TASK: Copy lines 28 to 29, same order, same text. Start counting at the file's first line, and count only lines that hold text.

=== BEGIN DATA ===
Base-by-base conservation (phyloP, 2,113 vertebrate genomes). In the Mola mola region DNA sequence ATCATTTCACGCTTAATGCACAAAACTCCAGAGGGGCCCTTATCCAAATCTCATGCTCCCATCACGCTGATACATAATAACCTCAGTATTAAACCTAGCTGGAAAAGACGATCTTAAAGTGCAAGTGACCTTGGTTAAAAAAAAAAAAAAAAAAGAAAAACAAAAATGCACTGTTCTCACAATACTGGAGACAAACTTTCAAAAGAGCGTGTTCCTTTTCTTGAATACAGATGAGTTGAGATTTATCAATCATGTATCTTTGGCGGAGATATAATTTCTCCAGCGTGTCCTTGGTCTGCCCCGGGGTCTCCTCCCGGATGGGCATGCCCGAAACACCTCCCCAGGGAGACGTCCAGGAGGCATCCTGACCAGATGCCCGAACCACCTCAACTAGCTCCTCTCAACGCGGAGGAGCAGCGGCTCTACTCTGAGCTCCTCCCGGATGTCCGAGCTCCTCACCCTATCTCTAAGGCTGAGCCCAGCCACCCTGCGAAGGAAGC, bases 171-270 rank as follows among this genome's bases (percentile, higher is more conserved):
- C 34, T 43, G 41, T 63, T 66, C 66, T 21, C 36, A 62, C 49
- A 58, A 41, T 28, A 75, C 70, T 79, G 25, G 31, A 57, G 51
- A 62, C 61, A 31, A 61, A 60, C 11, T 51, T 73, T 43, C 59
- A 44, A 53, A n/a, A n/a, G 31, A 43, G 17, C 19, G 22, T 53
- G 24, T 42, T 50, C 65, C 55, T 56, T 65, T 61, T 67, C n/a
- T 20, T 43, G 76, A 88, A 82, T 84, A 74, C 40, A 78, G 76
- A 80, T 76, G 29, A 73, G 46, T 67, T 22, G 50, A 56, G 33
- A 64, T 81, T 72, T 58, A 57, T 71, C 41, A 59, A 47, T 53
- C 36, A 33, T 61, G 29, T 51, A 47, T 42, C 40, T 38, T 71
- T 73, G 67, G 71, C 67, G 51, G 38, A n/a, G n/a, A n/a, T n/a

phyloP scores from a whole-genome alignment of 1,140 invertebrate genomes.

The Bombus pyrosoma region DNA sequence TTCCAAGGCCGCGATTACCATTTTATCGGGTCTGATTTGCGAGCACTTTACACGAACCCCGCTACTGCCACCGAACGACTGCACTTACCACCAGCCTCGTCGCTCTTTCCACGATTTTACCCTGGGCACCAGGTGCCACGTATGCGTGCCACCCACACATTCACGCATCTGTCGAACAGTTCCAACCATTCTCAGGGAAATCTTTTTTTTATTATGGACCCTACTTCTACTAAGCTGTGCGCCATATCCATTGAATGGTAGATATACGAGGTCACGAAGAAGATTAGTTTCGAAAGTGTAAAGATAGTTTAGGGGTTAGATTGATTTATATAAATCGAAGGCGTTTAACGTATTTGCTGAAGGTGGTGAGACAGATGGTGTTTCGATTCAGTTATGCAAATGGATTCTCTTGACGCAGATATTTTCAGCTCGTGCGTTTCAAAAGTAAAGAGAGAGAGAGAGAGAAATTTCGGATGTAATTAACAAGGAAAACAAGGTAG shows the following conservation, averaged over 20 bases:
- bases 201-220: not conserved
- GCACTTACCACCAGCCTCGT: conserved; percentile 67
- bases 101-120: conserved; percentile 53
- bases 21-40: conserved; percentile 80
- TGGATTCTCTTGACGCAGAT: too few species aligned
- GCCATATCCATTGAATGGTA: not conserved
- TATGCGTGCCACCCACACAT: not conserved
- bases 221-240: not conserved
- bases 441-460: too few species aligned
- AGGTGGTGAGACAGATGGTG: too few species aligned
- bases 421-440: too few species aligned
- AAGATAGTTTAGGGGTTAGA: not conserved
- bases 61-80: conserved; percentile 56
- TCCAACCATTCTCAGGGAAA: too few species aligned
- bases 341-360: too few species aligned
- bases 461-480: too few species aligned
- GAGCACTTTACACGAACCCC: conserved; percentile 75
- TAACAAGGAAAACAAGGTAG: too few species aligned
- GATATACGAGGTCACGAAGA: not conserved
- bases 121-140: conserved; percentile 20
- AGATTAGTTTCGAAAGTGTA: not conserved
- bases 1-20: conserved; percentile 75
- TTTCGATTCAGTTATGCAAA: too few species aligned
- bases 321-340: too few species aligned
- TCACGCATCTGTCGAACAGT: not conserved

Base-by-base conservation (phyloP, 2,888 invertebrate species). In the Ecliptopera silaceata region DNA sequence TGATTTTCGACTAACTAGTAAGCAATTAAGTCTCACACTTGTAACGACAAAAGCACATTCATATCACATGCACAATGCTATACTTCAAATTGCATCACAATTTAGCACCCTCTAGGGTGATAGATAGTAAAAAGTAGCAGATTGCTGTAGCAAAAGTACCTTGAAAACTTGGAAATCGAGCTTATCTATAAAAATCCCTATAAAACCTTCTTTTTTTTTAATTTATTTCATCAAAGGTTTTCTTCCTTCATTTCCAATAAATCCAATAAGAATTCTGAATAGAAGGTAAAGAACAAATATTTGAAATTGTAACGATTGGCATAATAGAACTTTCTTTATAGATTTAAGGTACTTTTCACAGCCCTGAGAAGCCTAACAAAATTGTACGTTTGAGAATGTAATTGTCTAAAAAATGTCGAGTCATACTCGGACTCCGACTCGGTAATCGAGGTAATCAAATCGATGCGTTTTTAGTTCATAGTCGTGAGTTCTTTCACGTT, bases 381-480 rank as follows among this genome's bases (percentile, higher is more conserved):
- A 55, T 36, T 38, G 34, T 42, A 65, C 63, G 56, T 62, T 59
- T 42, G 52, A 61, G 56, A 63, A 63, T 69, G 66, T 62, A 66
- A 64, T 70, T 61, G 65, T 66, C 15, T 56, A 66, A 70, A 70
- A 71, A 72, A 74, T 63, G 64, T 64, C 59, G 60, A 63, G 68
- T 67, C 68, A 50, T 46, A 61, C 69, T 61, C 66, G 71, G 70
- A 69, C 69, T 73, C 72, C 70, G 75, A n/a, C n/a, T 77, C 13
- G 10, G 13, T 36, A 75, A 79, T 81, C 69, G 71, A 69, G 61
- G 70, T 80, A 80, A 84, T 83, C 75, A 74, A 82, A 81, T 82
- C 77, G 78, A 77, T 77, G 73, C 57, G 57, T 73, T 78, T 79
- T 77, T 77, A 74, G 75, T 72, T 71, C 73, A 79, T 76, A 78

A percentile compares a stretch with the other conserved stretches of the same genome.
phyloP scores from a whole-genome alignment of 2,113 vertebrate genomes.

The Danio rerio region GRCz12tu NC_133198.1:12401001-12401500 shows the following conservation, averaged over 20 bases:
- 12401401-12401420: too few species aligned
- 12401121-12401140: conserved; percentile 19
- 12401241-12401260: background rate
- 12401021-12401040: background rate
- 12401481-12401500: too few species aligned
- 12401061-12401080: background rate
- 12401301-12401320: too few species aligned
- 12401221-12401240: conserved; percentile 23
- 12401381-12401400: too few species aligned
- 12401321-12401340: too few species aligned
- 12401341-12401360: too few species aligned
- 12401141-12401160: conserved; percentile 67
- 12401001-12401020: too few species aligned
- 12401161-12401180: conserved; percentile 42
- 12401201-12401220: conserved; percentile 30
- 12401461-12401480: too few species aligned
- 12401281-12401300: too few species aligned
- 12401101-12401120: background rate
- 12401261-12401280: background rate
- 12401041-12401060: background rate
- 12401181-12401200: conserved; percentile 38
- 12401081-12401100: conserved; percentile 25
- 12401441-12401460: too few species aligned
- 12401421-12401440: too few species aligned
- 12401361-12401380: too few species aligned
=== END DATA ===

- bases 341-360: too few species aligned
- bases 461-480: too few species aligned